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What to expect from the Welsh Lib Dem conference

Kirsty Williams speaking at conference 2013

As the Welsh Liberal Democrats begin their conference in Newport you can expect three things to be on their minds.

You won't be surprised to find Europe at the top of their agenda with just six weeks to go until the European Parliamentary elections in May.

The Lib Dems have never won one of the Welsh seats and the polls suggest that that's unlikely to change this year. But the party has positioned itself as the most Europhile of all the UK parties and so you can expect a lot said about how Wales benefits from being part of the EU.

There's another election on the horizon too: next year's UK General Election. There's no doubt the Lib Dems have suffered in successive elections because of the decision to enter coalition government with the Conservatives.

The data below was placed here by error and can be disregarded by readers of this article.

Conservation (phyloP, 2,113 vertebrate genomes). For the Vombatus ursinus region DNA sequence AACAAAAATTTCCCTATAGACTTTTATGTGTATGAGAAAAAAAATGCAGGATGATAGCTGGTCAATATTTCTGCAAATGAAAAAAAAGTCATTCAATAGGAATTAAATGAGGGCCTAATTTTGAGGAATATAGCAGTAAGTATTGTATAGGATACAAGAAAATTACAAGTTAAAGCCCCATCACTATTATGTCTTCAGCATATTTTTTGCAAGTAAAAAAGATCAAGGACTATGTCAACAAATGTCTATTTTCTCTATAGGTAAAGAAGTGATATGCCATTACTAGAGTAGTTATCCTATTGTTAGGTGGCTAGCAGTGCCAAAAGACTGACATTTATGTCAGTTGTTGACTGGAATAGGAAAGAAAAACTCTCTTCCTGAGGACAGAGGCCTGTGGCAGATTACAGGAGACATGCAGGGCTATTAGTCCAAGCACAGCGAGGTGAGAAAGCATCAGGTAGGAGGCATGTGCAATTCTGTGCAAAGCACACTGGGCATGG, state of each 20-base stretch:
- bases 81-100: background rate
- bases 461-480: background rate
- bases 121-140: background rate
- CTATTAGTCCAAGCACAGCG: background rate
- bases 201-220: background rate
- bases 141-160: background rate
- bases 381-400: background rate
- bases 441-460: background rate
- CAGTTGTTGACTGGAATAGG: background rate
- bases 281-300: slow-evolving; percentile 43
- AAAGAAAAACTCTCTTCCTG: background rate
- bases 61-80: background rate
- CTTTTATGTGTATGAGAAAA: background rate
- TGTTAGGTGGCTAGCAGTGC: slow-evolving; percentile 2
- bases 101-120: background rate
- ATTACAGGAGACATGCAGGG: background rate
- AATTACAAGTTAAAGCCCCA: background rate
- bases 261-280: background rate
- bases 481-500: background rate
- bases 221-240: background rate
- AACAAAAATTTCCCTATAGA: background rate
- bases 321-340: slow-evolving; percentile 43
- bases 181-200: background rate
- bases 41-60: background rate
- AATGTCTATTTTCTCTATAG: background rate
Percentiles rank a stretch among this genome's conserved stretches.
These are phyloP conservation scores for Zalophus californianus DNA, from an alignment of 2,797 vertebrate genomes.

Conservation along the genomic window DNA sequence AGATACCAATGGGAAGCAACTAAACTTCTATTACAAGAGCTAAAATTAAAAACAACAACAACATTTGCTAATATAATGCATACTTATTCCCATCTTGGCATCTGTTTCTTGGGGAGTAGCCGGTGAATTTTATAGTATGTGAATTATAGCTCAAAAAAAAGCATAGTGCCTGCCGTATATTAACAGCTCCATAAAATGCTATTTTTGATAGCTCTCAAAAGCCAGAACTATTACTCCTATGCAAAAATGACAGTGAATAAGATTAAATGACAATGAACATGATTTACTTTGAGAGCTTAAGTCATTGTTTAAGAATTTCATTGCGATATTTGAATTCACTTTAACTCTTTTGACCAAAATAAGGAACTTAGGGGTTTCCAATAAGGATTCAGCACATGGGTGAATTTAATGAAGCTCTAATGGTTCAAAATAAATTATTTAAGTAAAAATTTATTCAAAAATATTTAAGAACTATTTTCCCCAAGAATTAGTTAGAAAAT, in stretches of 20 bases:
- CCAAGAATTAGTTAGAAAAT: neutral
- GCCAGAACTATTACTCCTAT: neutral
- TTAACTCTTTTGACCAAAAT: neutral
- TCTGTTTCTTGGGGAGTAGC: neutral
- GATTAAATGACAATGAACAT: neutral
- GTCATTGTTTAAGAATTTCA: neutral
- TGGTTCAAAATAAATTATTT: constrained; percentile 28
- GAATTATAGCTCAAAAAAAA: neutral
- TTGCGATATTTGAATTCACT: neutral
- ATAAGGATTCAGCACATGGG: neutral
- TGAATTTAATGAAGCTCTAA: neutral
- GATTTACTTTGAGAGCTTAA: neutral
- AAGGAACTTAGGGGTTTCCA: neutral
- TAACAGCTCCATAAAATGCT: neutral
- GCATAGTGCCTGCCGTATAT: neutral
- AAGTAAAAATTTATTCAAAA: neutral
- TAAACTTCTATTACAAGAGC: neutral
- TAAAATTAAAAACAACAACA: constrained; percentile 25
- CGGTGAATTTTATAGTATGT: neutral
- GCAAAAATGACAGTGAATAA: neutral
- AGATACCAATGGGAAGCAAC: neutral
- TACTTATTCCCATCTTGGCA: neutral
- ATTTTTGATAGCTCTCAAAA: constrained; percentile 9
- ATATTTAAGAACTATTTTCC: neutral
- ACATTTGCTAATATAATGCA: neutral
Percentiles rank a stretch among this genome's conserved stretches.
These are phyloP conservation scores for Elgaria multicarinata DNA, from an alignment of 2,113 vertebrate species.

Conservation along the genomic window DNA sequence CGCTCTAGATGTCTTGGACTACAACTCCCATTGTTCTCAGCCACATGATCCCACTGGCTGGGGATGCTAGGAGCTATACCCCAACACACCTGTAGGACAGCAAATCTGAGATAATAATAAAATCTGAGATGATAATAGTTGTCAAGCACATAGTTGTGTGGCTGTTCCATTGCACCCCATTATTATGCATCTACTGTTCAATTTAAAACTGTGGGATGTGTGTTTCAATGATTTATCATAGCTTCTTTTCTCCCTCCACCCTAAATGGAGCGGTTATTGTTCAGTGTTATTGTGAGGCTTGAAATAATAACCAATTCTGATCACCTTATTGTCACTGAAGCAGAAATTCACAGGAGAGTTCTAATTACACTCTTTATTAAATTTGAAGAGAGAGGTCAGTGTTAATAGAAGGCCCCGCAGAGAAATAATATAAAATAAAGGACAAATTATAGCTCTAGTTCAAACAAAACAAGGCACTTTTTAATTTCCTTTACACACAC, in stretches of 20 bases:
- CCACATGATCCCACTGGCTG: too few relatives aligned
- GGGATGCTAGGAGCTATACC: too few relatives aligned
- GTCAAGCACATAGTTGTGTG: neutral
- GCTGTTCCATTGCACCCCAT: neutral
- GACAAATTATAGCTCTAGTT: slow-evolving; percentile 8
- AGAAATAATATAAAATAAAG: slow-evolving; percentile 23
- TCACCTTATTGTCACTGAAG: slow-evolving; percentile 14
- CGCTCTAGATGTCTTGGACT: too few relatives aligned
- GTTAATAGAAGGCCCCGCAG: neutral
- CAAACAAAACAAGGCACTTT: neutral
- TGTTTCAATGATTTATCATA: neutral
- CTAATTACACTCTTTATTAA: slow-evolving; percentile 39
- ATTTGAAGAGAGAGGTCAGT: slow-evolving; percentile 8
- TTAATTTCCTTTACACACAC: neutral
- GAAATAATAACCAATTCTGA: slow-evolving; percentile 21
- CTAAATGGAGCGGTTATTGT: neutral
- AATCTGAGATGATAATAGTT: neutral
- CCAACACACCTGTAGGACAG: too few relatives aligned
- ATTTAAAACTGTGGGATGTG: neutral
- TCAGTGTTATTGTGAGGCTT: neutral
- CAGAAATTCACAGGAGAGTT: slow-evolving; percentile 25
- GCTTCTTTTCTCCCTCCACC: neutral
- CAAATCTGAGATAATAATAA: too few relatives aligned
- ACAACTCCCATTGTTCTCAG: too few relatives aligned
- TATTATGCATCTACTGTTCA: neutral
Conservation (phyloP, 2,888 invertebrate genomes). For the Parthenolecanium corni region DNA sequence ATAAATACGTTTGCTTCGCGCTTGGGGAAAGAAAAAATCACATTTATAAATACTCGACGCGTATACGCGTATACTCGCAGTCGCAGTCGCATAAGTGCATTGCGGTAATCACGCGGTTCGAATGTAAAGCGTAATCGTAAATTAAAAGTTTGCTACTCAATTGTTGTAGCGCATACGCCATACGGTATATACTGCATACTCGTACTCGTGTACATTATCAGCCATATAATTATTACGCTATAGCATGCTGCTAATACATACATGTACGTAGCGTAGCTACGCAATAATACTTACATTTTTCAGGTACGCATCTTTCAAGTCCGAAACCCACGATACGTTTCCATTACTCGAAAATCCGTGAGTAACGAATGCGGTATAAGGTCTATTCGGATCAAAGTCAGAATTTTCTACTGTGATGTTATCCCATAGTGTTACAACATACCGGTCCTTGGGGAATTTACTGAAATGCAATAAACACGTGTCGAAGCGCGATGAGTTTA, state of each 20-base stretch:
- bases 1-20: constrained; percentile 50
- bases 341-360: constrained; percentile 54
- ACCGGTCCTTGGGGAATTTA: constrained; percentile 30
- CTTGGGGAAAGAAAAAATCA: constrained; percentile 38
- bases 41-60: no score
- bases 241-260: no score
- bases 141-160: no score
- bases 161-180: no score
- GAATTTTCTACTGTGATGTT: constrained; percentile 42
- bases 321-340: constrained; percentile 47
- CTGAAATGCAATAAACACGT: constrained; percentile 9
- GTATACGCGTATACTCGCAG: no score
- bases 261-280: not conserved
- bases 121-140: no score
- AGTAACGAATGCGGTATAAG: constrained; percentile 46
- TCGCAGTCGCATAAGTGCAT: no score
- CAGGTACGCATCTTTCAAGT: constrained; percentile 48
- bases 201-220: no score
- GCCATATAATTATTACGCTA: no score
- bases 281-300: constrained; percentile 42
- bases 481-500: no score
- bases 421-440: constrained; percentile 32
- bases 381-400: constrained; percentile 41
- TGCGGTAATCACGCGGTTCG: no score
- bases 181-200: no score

What's important for the party now is to point to the things it's achieved by being in government while distancing itself from its coalition partners. So you can expect much to be made of the raised income tax threshold, particularly because the new tax year is about to begin.

I'd also look out for some significant promises on devolution. The Lib Dems take credit for moves to extend devolution throughout their time in the UK Government, specifically the 2011 lawmaking powers referendum and the Silk Commission.

Senior party figures watched Ed Miliband's speech to last week's Welsh Labour conference with interest and tell me they're determined Labour won't 'out-devolution' the Lib Dems.

So Nick Clegg is expected to promise that the 2015 Liberal Democrat manifesto will take the Silk Commission's proposals for extensive devolution including power over policing and energy decisions as 'a blueprint.'

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